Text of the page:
Expiration and File Name...................................7
























Donald E. Eastlake 3rd                                          [Page 2]

INTERNET-DRAFT          Detached DNS Information            October 1998


1. Introduction

   The Domain Name System (DNS) is a replicated hierarchical distributed
   database system [RFC 1034, 1035] that can provide highly available
   service.  It provides the operational basis for Internet host name to
   address translation, automatic SMTP mail routing, and other basic
   Internet functions.  The DNS has been extended as described in
   [draft-ietf-dnssec-secext2-*.txt] to permit the general storage of
   public cryptographic keys in the DNS and to enable the authentication
   of information retrieved from the DNS though digital signatures.

   The DNS was not originally designed for storage of information
   outside of the active zones and authoritative master files that are
   part of the connected DNS.  However there may be cases where this is
   useful, particularly in connection with archived security
   information.



2. General Format

   The formats used for detached Domain Name System (DNS) information
   are similar to those used for connected DNS information. The primary
   difference is that elements of the connected DNS system (unless they
   are an authoritative server for the zone containing the information)
   are required to count down the Time To Live (TTL) associated with
   each DNS Resource Record (RR) and discard them (possibly fetching a
   fresh copy) when the TTL reaches zero.  In contrast to this, detached
   information may be stored in a off-line file, where it can not be
   updated, and perhaps used to authenticate historic data or it might
   be received via non-DNS protocols long after it was retrieved from
   the DNS.   Therefore, it is not practical to count down detached DNS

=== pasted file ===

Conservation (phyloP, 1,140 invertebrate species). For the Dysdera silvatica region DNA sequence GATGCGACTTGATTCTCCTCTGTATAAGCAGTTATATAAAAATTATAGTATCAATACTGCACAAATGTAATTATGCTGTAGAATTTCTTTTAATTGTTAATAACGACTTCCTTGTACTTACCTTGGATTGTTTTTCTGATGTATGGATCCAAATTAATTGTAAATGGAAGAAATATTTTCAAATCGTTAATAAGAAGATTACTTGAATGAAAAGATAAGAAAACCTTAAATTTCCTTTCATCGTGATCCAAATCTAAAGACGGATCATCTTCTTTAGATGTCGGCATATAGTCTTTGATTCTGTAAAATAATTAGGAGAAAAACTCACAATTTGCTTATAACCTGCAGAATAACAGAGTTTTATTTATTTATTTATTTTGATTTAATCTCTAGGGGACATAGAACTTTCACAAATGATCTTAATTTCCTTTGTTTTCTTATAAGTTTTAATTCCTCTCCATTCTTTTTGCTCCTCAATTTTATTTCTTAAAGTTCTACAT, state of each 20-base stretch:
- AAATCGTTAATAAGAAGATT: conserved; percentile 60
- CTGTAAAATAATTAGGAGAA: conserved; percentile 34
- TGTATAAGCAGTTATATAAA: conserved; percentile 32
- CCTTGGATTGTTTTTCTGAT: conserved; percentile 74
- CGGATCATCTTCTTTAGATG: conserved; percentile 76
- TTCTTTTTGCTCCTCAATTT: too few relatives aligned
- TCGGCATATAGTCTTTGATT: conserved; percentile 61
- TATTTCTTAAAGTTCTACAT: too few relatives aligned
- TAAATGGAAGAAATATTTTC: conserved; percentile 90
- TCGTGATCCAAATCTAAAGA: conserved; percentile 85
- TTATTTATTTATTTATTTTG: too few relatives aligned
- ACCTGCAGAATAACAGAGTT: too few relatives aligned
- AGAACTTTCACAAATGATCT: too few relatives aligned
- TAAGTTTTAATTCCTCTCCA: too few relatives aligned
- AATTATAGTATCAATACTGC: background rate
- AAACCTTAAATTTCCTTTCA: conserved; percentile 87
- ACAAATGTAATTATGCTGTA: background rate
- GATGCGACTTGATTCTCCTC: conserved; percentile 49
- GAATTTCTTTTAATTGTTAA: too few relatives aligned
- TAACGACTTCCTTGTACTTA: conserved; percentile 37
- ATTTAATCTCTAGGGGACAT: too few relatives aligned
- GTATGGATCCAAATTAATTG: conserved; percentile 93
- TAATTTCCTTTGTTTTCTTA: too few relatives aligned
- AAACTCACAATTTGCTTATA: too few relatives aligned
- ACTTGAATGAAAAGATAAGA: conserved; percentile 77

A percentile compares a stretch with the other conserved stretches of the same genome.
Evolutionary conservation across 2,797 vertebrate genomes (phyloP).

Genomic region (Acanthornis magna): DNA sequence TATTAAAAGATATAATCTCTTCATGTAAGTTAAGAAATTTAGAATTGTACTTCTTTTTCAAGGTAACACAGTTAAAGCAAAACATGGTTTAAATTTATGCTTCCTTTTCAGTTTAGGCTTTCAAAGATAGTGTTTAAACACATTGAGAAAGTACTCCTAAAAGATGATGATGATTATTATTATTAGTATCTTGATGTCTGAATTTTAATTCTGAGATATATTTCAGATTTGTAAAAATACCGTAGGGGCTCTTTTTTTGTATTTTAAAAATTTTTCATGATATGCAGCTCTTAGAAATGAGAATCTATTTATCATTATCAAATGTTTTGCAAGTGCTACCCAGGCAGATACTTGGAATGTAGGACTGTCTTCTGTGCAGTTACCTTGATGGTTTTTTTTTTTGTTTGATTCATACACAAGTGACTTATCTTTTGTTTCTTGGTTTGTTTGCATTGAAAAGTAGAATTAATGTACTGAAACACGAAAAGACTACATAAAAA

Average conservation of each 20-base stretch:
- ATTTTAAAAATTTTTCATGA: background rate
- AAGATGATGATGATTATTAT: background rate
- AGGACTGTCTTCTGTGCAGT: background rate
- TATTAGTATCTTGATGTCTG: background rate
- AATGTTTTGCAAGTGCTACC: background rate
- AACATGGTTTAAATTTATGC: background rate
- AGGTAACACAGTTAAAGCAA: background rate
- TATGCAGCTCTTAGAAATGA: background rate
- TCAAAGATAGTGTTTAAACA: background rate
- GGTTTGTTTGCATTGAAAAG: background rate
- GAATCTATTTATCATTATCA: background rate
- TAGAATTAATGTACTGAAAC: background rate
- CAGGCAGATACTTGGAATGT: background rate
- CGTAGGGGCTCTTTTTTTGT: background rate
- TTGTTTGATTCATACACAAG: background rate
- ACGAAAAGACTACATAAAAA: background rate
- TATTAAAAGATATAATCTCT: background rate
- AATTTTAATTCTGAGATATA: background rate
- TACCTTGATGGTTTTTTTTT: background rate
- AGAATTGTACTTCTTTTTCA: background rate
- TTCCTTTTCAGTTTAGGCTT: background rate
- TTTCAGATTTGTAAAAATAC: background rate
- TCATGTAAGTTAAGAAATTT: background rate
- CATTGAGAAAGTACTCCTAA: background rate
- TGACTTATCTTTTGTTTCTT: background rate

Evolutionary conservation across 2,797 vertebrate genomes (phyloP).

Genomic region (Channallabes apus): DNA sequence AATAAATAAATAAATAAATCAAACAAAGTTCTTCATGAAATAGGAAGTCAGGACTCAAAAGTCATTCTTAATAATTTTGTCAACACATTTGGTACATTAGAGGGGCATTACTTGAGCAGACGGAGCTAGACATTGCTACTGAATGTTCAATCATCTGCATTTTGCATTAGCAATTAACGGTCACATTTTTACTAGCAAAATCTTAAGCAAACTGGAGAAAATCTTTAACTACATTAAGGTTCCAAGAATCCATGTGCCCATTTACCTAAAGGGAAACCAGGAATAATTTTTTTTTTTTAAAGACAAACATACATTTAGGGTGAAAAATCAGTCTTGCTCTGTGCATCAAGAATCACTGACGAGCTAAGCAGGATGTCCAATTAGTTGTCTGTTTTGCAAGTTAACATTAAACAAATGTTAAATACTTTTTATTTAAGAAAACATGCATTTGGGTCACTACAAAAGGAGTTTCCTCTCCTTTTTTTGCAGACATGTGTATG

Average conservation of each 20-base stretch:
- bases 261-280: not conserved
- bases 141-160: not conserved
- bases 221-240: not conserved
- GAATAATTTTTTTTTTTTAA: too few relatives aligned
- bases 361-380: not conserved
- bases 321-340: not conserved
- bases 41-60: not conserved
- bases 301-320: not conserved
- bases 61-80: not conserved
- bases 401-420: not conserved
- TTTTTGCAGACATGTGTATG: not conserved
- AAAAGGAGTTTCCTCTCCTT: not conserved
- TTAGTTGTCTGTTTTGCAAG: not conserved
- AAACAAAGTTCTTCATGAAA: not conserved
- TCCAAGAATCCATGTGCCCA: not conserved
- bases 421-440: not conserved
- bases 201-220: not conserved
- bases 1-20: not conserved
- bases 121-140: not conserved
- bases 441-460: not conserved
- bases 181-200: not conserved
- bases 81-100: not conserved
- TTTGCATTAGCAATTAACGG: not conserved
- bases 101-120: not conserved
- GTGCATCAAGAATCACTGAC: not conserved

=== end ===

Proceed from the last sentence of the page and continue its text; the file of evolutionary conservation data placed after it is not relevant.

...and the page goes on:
information TTL and it may be necessary to keep the data beyond the
   point where the TTL (which is defined as an unsigned field) would
   underflow.  To preserve information as to the freshness of this
   detached data, it is accompanied by its retrieval time.

   Whatever retrieves the information from the DNS must associate this
   retrieval time with it.  The retrieval time remains fixed thereafter.
   When the current time minus the retrieval time exceeds the TTL for
   any particular detached RR, it is no longer a valid copy within the
   normal connected DNS scheme.  This may make it invalid in context for
   some detached purposes as well.  If the RR is a SIG (signature) RR it
   also has an expiration time.  Regardless of the TTL, it and any RRs
   it signs can not be considered authenticated after the signature
   expiration time.






Donald E. Eastlake 3rd                                          [Page 3]

INTERNET-DRAFT          Detached DNS Information            October 1998


2.1 Binary Format

   The standard binary format for detached DNS information is as
   follows:

                        1 1 1 1 1 1 1 1 1 1 2 2 2 2 2 2 2 2 2 2 3 3
    0 1 2 3 4 5 6 7 8 9 0 1 2 3 4 5 6 7 8 9 0 1 2 3 4 5 6 7 8 9 0 1
   +-+-+-+-+-+-+-+-+-+-+-+-+-+-+-+-+-+-+-+-+-+-+-+-+-+-+-+-+-+-+-+-+